Vickers says he believes his study confirms the value of acupuncture for treating chronic pain, even if he detected only a modest difference between real and fake needle therapy. He notes that some studies suggest that fake, also called “sham,” acupuncture may elicit an unusually strong placebo response, which could have the effect of diminishing the apparent benefits of true acupuncture when the two are compared. Also, it’s possible that sham acupuncture may actually trigger production of pain-blocking chemicals. “Just putting an acupuncture needle in the body, even if it is not at a true acupuncture point, likely has some physiologic effect,” writes Vickers in an e-mail.

Other researchers aren’t so sure. A 2010 review of 12 studies by scientists at the University of Maryland found that six months of real acupuncture produced “clinically irrelevant improvements in osteoarthritis pain” when compared to sham acupuncture. (The few studies that have examined acupuncture for rheumatoid arthritis have had generally disappointing results.) While practitioners of traditional Chinese medicine, or TCM, say that precisely placed needles heal disease by influencing the flow of energy known as chi in the body, few Western-trained physicians embrace that belief, and there remains no accepted scientific explanation for how acupuncture might work.

Questions about acupuncture’s mechanism and whether it really eases pain leave many doctors reluctant to recommend the treatment to patients.  “In my opinion, it’s a placebo,” says rheumatologist Donald M. Marcus, MD, of the Baylor College of Medicine. Dr. Marcus was coauthor of a study (included in Vickers’ meta-analysis) that found no difference between acupuncture and sham acupuncture; it was published in Arthritis Care & Research in 2010. Some people may feel better after receiving acupuncture, Dr. Marcus concedes. “But it’s expensive and the effects are transient,” he says. “The relief may last a while, then you’re back to square one.”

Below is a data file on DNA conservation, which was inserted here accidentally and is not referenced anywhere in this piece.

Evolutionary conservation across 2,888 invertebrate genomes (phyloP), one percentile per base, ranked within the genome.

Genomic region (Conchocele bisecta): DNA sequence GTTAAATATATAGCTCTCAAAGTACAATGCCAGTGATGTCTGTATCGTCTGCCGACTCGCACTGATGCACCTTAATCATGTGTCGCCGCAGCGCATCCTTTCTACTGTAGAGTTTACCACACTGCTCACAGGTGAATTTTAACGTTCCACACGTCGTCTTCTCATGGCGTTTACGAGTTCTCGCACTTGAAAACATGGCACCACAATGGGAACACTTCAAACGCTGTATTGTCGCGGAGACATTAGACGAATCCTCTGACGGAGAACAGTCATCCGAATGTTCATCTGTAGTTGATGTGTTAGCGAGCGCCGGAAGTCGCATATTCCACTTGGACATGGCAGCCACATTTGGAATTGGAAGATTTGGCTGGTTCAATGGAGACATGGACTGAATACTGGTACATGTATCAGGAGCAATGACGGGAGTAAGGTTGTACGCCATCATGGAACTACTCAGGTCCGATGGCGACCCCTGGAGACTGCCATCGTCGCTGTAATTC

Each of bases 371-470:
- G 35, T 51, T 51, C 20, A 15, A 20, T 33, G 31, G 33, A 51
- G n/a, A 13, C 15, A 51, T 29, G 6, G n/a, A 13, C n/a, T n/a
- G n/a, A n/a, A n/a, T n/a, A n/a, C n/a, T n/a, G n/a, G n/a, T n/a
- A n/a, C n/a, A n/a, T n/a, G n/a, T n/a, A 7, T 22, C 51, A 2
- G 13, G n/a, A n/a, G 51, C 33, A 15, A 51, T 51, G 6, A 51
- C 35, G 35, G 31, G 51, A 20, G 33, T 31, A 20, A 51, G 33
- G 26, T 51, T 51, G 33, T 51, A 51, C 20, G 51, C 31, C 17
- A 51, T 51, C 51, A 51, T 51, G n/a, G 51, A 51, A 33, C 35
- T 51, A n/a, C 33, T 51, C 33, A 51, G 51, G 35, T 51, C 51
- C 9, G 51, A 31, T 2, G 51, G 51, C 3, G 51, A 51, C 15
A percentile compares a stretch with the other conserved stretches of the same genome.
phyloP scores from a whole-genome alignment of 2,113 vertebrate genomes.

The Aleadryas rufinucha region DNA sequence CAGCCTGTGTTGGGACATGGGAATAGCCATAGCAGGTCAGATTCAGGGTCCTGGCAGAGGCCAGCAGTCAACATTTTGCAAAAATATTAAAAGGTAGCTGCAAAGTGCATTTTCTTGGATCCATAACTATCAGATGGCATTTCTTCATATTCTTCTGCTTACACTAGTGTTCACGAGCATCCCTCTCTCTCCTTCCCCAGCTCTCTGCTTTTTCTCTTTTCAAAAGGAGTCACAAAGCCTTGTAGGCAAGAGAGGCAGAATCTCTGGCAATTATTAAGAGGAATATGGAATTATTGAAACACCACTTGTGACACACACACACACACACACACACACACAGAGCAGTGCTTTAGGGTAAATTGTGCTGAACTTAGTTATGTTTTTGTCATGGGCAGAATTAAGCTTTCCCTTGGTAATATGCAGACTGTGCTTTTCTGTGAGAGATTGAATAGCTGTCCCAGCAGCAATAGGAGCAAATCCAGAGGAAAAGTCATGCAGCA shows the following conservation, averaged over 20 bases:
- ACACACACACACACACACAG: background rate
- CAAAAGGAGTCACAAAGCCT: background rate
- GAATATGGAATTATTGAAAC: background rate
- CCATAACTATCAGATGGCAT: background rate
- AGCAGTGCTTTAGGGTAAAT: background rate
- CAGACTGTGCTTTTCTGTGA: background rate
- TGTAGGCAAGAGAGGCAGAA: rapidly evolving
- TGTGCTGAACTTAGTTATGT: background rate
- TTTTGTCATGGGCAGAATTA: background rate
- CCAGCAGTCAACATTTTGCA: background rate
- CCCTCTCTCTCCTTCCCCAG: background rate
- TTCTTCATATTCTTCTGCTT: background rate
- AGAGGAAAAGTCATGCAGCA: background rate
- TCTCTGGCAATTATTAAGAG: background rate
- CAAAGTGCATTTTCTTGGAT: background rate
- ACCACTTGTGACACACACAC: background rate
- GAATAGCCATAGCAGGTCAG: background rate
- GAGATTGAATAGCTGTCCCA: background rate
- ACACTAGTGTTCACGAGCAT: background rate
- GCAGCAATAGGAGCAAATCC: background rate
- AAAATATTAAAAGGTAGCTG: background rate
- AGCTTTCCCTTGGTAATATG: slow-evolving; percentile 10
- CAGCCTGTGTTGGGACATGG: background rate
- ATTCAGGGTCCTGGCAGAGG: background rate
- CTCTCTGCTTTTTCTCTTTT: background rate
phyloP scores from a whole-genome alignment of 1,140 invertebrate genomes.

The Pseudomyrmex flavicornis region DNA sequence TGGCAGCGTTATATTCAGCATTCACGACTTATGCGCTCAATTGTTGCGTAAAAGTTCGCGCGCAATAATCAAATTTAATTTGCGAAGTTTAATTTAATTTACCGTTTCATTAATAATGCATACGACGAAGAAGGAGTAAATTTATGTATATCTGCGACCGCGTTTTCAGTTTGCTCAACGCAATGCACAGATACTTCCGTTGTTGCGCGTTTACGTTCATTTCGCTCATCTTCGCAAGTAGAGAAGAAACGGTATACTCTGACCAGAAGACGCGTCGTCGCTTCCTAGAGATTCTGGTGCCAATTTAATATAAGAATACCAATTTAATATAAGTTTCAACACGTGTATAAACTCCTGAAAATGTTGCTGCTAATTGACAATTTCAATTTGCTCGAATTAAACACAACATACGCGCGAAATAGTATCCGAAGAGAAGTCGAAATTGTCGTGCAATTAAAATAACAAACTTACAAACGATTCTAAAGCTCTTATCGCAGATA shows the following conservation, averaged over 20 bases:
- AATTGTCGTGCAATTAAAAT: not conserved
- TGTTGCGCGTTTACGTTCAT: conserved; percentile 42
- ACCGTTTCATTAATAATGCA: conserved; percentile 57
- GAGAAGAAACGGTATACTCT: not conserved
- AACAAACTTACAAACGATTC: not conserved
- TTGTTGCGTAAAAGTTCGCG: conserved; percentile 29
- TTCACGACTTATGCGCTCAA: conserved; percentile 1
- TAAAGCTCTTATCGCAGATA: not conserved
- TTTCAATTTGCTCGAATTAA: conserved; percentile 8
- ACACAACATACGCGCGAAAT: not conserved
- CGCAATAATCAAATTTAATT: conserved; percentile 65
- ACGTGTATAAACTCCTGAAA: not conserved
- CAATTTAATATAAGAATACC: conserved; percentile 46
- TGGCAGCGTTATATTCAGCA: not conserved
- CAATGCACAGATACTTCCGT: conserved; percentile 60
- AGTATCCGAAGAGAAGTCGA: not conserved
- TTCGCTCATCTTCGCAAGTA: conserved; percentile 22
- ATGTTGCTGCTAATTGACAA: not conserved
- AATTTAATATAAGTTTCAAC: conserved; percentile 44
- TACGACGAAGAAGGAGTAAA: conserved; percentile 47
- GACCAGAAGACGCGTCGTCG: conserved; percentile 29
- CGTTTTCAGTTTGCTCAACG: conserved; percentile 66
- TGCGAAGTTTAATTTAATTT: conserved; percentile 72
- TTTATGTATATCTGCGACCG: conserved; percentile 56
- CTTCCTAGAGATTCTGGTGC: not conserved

Other doctors, including Dr. Avins, agree that acupuncture’s benefits may be due largely to the placebo effect – yet still feel it could be worth trying. Growing research suggests that placebos – whether fake needles or sugar pills – may prevent pain signals from reaching the brain and promote other biological changes that could relieve symptoms of OA and other conditions.

“If I’m suffering chronic pain and someone offers me an intervention that will improve my symptoms, I’d be thinking: Of course I want that,” says Dr. Avins. “As a patient, I just want to feel better … If our ultimate goal is to help patients achieve their goals, the mechanism is not all that relevant.”

Intriguingly, recent studies suggest that some patients may respond well to placebos even if they know they’re receiving an inert treatment, notes Dr. Avins.